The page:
Teaching about cultures and complex histories can be challenging, but can also provide meaningful opportunities for reflection.
Katherine Maslenikov, Collections Manager for the Burke's Ichthyology Collection, helps with underwater fieldwork in Roatan, Honduras.
Burke Museum paleontologists continue work on the rare T. rex skull, recently finding that all jaw and skull bones are there.
If you’ve been to the museum or walked by the main entrance lately, you may have noticed some changes to the outdoor art.
In search for answers to the most colossal extinction on earth, Dr. Brandon Peecook and his team travel to Zambia to collect fossils.
Members of the Native American Cultural Group at the Washington State Reformatory Unit in Monroe recently created a very special button blanket for the Museum.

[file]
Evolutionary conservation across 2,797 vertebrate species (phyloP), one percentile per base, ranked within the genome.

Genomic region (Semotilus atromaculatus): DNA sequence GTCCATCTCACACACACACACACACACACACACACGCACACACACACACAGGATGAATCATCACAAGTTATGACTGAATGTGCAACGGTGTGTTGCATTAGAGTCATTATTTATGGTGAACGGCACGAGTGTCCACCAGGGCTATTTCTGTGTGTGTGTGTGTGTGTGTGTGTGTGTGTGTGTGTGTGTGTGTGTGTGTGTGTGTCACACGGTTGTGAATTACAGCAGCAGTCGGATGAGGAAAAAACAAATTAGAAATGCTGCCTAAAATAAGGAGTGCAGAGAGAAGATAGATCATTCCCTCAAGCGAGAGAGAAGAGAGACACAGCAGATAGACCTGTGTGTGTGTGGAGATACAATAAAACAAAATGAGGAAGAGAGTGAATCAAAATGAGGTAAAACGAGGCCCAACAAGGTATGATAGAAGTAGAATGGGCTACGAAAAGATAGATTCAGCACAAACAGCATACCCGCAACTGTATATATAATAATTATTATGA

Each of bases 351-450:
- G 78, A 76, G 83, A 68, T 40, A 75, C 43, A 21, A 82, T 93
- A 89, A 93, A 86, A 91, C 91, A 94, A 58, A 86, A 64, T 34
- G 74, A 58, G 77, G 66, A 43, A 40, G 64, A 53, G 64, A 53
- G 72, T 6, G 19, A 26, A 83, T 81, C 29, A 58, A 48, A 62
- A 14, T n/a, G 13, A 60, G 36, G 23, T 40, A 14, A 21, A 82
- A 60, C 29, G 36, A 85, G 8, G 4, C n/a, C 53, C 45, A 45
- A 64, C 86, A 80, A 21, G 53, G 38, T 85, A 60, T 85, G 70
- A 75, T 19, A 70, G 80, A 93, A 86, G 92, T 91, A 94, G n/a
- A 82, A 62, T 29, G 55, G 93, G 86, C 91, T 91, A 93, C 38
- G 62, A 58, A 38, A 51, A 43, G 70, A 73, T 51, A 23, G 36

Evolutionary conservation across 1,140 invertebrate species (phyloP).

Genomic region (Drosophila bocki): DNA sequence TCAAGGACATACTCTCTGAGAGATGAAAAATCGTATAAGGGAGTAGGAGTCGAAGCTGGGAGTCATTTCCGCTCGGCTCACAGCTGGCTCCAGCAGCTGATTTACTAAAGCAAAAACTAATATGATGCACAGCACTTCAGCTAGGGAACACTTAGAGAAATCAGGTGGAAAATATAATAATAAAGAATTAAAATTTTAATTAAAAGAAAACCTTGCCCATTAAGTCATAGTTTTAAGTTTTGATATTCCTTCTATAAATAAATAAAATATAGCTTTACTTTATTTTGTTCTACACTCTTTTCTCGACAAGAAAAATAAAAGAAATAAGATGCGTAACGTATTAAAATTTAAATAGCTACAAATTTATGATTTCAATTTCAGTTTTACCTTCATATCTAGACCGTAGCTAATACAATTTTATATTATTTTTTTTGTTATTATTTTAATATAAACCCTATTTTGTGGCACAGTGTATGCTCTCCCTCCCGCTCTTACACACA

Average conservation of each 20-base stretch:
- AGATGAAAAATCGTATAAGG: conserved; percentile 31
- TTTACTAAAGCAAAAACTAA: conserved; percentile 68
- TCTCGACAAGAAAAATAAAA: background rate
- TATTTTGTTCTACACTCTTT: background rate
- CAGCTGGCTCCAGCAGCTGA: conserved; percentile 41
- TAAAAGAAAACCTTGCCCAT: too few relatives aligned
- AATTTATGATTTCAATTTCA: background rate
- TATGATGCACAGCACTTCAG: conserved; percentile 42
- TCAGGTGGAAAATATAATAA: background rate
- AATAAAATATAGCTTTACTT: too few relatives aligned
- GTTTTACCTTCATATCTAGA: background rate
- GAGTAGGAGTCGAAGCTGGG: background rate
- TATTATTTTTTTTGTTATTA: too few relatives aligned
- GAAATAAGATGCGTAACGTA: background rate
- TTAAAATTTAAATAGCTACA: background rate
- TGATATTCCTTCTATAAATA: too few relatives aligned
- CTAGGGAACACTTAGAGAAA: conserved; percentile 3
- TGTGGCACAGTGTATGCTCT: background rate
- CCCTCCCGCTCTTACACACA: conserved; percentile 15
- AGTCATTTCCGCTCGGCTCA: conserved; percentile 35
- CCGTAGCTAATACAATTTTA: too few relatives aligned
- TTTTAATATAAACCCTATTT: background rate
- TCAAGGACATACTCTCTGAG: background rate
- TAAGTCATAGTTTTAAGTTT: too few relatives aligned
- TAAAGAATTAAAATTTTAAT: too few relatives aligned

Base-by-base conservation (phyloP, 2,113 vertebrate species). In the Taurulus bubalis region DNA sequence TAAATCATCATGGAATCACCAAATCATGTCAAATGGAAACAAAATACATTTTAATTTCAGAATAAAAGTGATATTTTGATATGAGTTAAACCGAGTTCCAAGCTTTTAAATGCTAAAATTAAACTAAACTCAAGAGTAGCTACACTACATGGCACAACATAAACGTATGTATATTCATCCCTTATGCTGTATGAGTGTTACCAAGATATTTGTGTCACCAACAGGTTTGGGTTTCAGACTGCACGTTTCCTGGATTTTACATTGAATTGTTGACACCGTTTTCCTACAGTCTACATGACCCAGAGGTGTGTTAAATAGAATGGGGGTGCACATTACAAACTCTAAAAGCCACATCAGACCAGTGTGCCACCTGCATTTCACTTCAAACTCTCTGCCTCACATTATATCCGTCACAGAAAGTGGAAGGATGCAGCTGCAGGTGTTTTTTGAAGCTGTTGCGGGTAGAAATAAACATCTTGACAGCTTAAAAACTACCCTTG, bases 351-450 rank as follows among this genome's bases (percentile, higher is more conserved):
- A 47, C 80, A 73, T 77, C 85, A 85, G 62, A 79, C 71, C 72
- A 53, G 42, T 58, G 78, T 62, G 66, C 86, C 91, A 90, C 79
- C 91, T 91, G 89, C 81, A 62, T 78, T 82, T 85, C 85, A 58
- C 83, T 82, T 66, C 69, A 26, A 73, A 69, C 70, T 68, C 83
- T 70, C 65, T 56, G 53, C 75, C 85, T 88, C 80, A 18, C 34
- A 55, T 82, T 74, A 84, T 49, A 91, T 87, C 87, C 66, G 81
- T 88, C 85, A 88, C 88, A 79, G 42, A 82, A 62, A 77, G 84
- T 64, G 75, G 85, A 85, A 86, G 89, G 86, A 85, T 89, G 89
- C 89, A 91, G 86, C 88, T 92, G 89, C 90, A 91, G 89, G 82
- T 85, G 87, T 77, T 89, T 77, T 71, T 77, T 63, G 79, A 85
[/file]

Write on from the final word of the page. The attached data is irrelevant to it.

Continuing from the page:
A look inside the process of creating the G̱a̱lg̱a̱poła (Working Together) digital book.
In her research, curator Kathryn Bunn-Marcuse considers not only the visual aspects of historical Native art, but also the intangible properties to which they are connected.
Helpful resources developed by the UW Burke Museum Herbarium to help you identify the wildflowers you come across in our region.
Dr. Holly Barker and Burke Museum's Oceania collections assist with University Beyond Bars classroom learning.
The Burke Museum’s pivoting window wall is a massive, human-powered architectural feature that will open the café space to the outdoors.